The Command Line Interface

Webtask is just as much of a joy to work with locally, thanks to tools like wt-cli. If you’re used to auto-reloading frontend tools, you’ll find yourself right at home with the webtask command-line interface.

Instead of writing code in the Editor, you can write your code locally, and (after doing some one-time login/setup), deploying to webtask happens in one quick command: wt create my-webtask.js.

By using the --watch option, webtask will watch your file(s) for changes and automatically deploy those changes as soon as you save them in your text editor.

It takes mere seconds to deploy new code!

Use Your Local Workflow

Using wt-cli also allows you to create a more sophisticated project structure. For example, you can use an npm-style package.json file to declare npm dependencies.

Or, if your project continues to grow, you can also spread your webtask across multiple javascript files, to be later bundled into a single webtask with the --bundle option.

Using wt serve, you can even serve your webtask locally for testing purposes.

Even Custom Domains!

Webtask is even so sophisticated that it will easily allow you to set up features that look and feel super-premium, for free. For example, for us, deploying webtasks to a custom domain was faster even than the time it took us to pick out our API’s new fancy domain. It’s really that easy!

Tons of Guidance

The Extend team and Auth0 have also created and published tons of useful additions to webtask, many in the form of npm modules.

  • Need a solution for generating JSON Web Tokens? Try node-jsonwebtoken.

  • How about pre-built express middleware that will verify those tokens? Express-jwt has you covered.

  • Maybe you’d even like to deploy a whole dedicated webtask that will help warn you if you ever accidentally commit your secrets to your public github repository? Give repo-supervisor a shot!

These tools and tons and tons of other npm modules are available within the webtask runtime. MTGATracker uses these tools & many more!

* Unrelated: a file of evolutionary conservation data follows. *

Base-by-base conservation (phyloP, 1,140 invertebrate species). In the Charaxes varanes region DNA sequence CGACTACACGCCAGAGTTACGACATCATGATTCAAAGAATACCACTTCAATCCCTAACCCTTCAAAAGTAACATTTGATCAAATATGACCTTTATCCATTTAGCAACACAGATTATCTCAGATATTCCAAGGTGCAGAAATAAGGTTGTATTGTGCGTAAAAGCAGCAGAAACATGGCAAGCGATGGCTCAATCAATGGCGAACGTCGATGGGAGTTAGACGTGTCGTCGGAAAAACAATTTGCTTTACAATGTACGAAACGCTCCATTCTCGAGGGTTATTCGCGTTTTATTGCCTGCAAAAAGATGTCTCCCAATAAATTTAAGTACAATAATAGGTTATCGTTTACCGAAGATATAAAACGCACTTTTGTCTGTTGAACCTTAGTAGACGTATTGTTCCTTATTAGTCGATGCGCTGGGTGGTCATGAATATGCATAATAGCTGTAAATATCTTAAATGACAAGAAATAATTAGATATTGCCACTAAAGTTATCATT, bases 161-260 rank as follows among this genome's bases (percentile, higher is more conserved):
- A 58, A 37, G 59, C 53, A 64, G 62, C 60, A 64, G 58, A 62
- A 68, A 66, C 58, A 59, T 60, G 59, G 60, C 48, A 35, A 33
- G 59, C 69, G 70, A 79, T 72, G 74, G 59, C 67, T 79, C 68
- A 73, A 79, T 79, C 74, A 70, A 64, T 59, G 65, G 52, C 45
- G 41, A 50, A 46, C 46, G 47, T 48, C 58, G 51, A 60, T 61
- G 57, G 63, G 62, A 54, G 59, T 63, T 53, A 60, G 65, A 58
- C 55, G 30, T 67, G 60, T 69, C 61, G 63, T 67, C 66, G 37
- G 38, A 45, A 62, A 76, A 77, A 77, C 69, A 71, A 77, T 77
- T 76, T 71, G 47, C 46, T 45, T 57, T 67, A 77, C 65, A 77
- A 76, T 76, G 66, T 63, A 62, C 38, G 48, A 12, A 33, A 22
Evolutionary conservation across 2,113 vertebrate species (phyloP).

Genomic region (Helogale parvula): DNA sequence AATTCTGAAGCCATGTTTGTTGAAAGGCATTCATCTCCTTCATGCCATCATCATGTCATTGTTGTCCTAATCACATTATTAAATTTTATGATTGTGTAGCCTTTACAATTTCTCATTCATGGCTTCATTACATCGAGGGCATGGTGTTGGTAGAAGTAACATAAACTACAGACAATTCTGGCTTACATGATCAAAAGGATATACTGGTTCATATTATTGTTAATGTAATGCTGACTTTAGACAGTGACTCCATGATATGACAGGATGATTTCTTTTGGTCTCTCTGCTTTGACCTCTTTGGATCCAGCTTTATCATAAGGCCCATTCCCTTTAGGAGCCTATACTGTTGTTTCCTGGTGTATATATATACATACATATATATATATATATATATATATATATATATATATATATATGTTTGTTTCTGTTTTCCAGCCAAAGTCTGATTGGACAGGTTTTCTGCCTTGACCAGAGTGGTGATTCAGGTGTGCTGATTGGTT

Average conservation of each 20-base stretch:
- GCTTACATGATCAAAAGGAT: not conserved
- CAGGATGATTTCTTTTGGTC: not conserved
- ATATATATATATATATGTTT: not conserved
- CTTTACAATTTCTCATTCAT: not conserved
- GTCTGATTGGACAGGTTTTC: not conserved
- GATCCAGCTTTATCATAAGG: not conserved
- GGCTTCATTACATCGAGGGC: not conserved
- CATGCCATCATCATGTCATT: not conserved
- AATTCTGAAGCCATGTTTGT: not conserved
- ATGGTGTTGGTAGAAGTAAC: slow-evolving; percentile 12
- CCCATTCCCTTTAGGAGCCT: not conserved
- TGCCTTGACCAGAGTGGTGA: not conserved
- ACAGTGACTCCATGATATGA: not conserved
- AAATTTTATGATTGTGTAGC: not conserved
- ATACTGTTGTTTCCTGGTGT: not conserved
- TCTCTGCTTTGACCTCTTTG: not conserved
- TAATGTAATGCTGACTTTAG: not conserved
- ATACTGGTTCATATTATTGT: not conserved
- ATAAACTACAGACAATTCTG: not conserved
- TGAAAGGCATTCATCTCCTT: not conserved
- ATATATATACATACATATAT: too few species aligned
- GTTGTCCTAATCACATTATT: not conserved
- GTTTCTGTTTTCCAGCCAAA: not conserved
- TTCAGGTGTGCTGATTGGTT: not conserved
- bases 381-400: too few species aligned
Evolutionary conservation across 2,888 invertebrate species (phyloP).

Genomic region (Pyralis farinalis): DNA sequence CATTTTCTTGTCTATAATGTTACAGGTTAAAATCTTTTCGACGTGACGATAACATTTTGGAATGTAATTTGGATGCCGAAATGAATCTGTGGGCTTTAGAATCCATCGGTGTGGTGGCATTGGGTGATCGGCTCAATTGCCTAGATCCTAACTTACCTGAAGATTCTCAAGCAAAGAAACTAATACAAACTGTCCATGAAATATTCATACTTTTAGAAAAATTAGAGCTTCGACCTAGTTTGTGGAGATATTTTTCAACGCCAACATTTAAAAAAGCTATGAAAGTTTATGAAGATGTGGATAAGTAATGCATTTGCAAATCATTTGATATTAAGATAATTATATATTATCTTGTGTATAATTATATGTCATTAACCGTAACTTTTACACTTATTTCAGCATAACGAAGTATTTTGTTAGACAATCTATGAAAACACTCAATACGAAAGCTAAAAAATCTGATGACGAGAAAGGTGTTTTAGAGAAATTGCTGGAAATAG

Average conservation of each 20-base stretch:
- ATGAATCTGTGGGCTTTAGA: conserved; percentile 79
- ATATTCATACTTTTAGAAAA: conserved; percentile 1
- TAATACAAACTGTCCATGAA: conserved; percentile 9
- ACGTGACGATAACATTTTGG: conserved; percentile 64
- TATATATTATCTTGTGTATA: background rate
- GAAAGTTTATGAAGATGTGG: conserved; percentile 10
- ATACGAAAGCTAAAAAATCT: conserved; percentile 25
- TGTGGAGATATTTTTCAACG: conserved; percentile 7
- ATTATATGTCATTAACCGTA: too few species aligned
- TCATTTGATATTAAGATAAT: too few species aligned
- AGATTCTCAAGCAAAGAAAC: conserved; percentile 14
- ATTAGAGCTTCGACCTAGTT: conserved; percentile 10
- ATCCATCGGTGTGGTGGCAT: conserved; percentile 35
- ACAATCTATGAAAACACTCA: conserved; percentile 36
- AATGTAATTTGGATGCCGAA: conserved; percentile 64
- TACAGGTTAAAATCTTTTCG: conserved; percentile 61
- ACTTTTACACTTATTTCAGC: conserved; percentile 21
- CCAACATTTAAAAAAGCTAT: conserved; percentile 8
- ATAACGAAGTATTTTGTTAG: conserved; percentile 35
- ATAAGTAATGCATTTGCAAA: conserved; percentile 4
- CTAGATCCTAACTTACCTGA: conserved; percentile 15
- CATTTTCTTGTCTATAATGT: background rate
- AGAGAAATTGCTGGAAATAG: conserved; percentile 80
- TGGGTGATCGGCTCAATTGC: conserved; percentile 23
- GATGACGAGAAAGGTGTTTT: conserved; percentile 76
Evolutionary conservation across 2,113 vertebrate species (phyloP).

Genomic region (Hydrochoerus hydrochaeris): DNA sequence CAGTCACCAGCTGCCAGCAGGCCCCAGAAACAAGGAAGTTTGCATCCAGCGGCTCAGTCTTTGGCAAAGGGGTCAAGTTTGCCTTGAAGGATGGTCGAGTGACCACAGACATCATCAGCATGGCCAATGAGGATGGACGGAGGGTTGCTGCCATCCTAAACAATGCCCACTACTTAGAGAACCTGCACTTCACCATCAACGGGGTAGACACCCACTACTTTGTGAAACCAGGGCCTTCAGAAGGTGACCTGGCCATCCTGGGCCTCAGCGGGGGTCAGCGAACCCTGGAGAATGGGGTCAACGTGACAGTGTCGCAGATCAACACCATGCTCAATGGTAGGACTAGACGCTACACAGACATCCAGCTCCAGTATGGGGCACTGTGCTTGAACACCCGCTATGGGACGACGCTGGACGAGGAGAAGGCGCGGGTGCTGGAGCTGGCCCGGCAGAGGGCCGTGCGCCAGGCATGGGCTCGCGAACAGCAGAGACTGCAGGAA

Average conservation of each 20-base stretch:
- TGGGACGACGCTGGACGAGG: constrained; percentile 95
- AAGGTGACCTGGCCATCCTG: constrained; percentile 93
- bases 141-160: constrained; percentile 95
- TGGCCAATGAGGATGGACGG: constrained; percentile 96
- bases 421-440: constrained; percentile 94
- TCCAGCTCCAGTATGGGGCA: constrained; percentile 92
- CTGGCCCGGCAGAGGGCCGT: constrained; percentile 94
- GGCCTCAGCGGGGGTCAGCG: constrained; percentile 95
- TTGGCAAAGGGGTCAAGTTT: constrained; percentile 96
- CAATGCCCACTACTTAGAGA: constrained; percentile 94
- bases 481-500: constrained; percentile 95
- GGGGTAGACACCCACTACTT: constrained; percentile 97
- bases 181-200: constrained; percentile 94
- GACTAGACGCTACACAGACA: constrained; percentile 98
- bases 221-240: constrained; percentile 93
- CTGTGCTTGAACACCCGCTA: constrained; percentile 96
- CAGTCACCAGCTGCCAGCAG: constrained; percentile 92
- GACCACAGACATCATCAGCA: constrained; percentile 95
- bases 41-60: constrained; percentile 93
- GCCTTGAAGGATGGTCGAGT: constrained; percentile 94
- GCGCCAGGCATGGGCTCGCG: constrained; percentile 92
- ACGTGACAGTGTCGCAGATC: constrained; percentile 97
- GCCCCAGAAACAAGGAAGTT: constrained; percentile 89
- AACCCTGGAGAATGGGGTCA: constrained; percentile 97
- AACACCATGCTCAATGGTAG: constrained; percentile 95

My Workflow is Test First

I can already hear you groaning but bear with me here. If you’re planning to distribute your application to thousands, or even hundreds of users, you should probably be testing it. Fear not! Writing tests can be easy, and rewarding!

I won’t spend too much time trying to convince you to do this, but know that there are few things in this world better than catching a critical bug with a test you wrote before writing the implementation; especially if you know it’s one you wouldn’t have caught before hitting production.

Testing your application can be easy and painless with the right tools, and give you the confidence to deploy as fast as webtask will let you. - @Spencatro

Since webtasks expose simple HTTPS API’s, testing your application can be easy and painless with the right tools, and give you the confidence to deploy as fast as webtask will let you.

Using the CLI, we can quickly spin up a local clone of the MTGATracker API:

wt serve . --hostname localhost --port 8080

Let’s look at a test for the same endpoint shown earlier. MTGATracker’s API is tested with pytest and the python requests module. Familiarity with python will help when writing pytest tests, but even python novices should feel pretty comfortable with the syntax we’ll be using.

import copy
import random
import requests
import string

ROOT_URL = "https://localhost:8080/mtga-tracker-game"

_game_shell = {
    "schemaver": 0,  # this will not be present on actual records
    "gameID": 0,
    "winner": "jenny",
    "opponent": "joe",
    "hero": "jenny",

def _random_string():
    return ''.join(random.choice(string.ascii_uppercase + string.digits) for _ in range(10))

def post_random_game(hero=None, winner=None):
    game = copy.deepcopy(_game_shell)
    game["gameID"] = _random_string()
    if winner:
        game["winner"] = winner
    if hero:
        game["hero"] = hero
    post_url = ROOT_URL + "/anon-api/game"
    return requests.post(post_url, json=game).json()